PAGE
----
Date of Award


Document Type


Degree Name

Master of Social Work


School of Social Work

First Reader/Committee Chair

Dr. Thomas D. Davis


This study examined teachers’ beliefs about mental health issues in students. A quantitative research method was utilized, and survey instrument was created modeled after the theory of planned behavior. Thirty-seven teachers were surveyed in five areas in relation to their beliefs about assessment and referral; including, previous assessment and referral; mental health training; attitudes toward assessment and referral; the perceived social normality of assessment and referral; and perceived self-efficacy or behavior control. These five areas became independent variable measures, with the dependent variable being their future intention of assessing and referring students with mental health issues. Multiple regression analysis revealed that the overall model was statistically significant in predicting teachers’ intention to assess and refer students; however, independent analysis of independent variable revealed teachers’ attitudes, past behavior, and accesses to mental health training were most the most significant predictors of future intention. Implications of this study highlight the need qualified mental health professionals to be present in schools and/or expanded training of teachers.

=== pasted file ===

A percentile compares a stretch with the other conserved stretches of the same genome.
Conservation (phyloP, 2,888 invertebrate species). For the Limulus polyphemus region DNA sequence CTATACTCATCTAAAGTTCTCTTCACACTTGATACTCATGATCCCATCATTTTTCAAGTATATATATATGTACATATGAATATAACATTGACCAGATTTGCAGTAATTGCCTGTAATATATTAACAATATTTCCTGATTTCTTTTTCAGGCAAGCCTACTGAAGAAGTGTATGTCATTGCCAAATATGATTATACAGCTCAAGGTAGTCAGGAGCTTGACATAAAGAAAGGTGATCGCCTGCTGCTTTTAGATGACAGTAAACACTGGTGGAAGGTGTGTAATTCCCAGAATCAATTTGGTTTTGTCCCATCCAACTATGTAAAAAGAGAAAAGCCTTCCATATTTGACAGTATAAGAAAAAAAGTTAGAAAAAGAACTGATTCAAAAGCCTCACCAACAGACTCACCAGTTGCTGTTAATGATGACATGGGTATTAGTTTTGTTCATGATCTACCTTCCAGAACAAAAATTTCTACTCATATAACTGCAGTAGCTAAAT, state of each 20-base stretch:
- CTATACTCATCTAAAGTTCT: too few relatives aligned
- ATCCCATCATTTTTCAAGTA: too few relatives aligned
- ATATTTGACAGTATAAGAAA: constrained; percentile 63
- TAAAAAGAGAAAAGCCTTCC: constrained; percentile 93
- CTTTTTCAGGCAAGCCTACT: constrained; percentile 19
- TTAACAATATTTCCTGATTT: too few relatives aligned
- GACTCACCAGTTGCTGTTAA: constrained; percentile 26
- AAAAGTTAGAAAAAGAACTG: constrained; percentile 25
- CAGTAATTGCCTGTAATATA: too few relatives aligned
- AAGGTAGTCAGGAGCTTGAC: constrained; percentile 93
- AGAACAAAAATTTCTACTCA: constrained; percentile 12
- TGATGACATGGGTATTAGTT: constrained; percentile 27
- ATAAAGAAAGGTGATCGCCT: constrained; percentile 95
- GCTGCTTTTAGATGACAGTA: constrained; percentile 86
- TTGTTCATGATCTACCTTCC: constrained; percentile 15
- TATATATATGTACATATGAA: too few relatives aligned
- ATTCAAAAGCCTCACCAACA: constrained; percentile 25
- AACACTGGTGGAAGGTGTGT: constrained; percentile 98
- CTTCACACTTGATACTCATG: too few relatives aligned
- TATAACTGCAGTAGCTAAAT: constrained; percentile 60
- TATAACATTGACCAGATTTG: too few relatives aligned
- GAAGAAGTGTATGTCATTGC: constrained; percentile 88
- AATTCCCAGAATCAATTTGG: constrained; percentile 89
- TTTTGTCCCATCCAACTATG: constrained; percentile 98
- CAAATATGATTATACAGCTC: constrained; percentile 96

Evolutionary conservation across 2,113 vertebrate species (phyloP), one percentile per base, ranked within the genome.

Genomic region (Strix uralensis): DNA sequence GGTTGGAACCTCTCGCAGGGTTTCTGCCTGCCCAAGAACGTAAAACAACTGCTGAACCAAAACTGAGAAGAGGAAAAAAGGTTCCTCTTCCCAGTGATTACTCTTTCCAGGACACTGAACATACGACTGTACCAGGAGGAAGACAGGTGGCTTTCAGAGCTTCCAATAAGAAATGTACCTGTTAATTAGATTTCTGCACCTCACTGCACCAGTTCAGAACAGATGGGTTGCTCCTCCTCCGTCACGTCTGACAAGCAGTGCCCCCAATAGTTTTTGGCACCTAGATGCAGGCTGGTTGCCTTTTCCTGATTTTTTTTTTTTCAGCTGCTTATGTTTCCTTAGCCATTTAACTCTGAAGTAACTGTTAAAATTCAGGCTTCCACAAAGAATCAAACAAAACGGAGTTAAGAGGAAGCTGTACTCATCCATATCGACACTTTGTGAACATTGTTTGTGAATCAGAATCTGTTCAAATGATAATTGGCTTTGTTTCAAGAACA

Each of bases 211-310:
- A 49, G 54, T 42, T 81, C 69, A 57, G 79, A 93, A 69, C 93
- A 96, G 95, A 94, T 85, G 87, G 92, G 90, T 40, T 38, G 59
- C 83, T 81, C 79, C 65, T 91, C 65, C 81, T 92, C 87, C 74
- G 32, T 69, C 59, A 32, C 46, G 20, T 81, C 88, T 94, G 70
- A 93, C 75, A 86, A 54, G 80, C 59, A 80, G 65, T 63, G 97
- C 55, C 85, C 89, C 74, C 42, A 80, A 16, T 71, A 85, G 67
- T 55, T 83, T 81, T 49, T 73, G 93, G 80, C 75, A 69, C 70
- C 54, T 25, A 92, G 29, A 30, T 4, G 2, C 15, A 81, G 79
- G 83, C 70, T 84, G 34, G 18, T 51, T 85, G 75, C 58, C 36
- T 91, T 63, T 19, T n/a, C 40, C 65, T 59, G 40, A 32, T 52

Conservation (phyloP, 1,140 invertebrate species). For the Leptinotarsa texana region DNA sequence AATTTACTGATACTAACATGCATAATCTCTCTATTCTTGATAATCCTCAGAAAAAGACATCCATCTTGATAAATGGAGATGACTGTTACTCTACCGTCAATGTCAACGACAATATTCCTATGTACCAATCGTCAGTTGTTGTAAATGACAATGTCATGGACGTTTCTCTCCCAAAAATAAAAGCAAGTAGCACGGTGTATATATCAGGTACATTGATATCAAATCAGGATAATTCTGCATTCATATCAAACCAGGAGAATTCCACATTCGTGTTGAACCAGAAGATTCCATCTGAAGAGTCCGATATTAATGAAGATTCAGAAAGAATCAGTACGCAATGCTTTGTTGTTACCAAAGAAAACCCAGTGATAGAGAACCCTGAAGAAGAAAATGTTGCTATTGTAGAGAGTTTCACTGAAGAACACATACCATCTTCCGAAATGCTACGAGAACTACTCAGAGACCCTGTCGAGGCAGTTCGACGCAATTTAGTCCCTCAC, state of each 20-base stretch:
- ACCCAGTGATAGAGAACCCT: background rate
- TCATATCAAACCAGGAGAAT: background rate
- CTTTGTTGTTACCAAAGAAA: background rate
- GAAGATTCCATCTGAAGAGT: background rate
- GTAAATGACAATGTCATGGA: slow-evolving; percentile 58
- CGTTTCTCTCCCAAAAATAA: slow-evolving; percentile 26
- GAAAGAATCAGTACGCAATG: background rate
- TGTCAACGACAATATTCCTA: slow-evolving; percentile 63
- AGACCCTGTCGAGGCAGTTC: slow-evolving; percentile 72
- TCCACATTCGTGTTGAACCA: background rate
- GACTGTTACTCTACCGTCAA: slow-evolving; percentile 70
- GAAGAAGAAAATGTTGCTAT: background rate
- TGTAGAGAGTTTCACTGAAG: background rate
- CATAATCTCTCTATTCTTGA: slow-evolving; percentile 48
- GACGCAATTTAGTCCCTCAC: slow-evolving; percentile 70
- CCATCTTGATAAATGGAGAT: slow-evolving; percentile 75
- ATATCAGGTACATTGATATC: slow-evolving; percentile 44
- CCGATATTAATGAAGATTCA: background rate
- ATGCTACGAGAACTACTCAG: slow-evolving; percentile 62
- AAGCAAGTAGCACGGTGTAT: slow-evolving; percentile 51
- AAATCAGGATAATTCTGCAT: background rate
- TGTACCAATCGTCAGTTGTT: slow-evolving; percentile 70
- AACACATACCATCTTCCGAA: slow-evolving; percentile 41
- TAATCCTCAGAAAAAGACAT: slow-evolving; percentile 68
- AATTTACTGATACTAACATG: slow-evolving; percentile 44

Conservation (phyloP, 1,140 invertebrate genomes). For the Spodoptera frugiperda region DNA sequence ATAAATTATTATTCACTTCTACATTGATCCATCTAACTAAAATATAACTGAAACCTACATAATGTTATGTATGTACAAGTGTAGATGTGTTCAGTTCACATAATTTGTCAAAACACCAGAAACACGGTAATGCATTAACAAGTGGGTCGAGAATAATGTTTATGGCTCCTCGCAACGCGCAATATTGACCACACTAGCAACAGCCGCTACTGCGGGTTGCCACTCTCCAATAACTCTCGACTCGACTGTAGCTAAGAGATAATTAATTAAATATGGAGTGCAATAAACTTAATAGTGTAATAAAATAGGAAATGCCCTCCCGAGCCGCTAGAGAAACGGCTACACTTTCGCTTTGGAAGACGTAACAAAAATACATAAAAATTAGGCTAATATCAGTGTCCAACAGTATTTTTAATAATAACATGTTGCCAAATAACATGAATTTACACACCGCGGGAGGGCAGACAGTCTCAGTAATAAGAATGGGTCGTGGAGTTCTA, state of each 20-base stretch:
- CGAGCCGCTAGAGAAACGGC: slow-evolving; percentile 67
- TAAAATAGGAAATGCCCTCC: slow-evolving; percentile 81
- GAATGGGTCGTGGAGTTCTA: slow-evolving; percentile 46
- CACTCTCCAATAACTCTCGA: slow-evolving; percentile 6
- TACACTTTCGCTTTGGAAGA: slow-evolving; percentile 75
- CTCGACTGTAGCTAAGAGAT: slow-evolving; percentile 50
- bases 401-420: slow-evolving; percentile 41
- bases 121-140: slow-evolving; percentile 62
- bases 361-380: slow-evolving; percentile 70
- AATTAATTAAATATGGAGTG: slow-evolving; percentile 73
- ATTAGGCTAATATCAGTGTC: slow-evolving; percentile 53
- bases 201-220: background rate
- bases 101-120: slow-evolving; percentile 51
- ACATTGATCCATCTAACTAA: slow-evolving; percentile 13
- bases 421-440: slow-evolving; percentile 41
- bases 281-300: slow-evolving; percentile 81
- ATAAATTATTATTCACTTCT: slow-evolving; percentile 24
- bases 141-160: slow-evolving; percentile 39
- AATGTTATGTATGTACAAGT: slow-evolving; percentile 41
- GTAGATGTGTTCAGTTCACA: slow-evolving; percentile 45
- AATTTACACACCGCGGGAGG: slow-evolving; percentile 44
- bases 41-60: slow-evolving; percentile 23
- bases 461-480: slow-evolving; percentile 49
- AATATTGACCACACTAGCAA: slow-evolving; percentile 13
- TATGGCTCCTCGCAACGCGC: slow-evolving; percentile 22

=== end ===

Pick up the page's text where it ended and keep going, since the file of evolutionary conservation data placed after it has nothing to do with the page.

Included in

Social Work Commons